Israel's Nuclear Dilemma
by Yair Evron
Ithaca, N.Y.: Cornell University Press, 1994. 327 pp. $39.95.
Reviewed by David Rodman
Middle East Quarterly
Some sources claim that Israel has about two hundred nuclear weapons. Others cite figures closer to fifty. Yet others suggest that while the Jewish state has the scientific and industrial capability to build the bomb, it has not actually done so. These wildly different estimates stem from the complete absence of reliable data on the status of Israel's nuclear arsenal hasn't inhibited scholars and journalists from producing a mountain of (mainly unreliable) literature on the topic, with much of it serving a specific political agenda.
Evron, an Israeli scholar, has written one of the more sober and informed accounts, though he, too, has an agenda. Indeed, the book appears aimed primarily at countering the arguments of strategic analysts like Shai Feldman and Shlomo Aronson, who assert that Israel should base its national security on nuclear weapons. Grounding his views in both the Jewish state's history and the basic logic of nuclear deterrence, Evron concludes that such a strategy would most likely undermine Israel's security by triggering widespread nuclear proliferation in a very unstable region.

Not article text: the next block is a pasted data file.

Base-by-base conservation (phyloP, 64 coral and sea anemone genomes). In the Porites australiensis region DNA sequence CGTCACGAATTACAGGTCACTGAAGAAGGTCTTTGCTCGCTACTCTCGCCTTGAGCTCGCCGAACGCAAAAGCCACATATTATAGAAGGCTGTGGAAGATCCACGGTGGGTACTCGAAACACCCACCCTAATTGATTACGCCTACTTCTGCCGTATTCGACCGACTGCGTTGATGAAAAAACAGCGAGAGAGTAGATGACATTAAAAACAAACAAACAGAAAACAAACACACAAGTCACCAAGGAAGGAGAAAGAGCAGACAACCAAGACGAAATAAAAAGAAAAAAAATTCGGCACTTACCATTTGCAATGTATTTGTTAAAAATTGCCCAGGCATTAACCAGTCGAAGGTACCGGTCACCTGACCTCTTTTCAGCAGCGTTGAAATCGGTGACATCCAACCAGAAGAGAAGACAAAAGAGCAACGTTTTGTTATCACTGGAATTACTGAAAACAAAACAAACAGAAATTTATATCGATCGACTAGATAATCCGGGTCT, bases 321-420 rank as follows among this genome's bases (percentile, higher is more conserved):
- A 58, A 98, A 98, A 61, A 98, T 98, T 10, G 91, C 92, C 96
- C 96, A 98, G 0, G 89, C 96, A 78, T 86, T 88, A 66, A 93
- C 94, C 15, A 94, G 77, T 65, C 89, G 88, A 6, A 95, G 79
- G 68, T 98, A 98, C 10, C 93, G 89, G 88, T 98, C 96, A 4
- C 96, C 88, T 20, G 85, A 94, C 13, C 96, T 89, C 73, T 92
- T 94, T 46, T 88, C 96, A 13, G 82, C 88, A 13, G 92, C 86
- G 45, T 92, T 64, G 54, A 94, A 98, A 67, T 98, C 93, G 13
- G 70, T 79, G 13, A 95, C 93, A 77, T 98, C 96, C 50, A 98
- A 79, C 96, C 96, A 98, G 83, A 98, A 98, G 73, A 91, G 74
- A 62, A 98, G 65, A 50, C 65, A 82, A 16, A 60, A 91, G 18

That's not to say that Evron is entirely against an Israeli nuclear arsenal. In fact, he seems content with Israel's current posture of "a bomb in the basement." He notes that such an undeclared bomb that is widely presumed to exist has helped to sustain the flow of American assistance; impeded Arab attempts to acquire nuclear weapons; and deterred threats to the state's very existence.
Related Topics: Israel & Zionism | David Rodman | March 1995 MEQ
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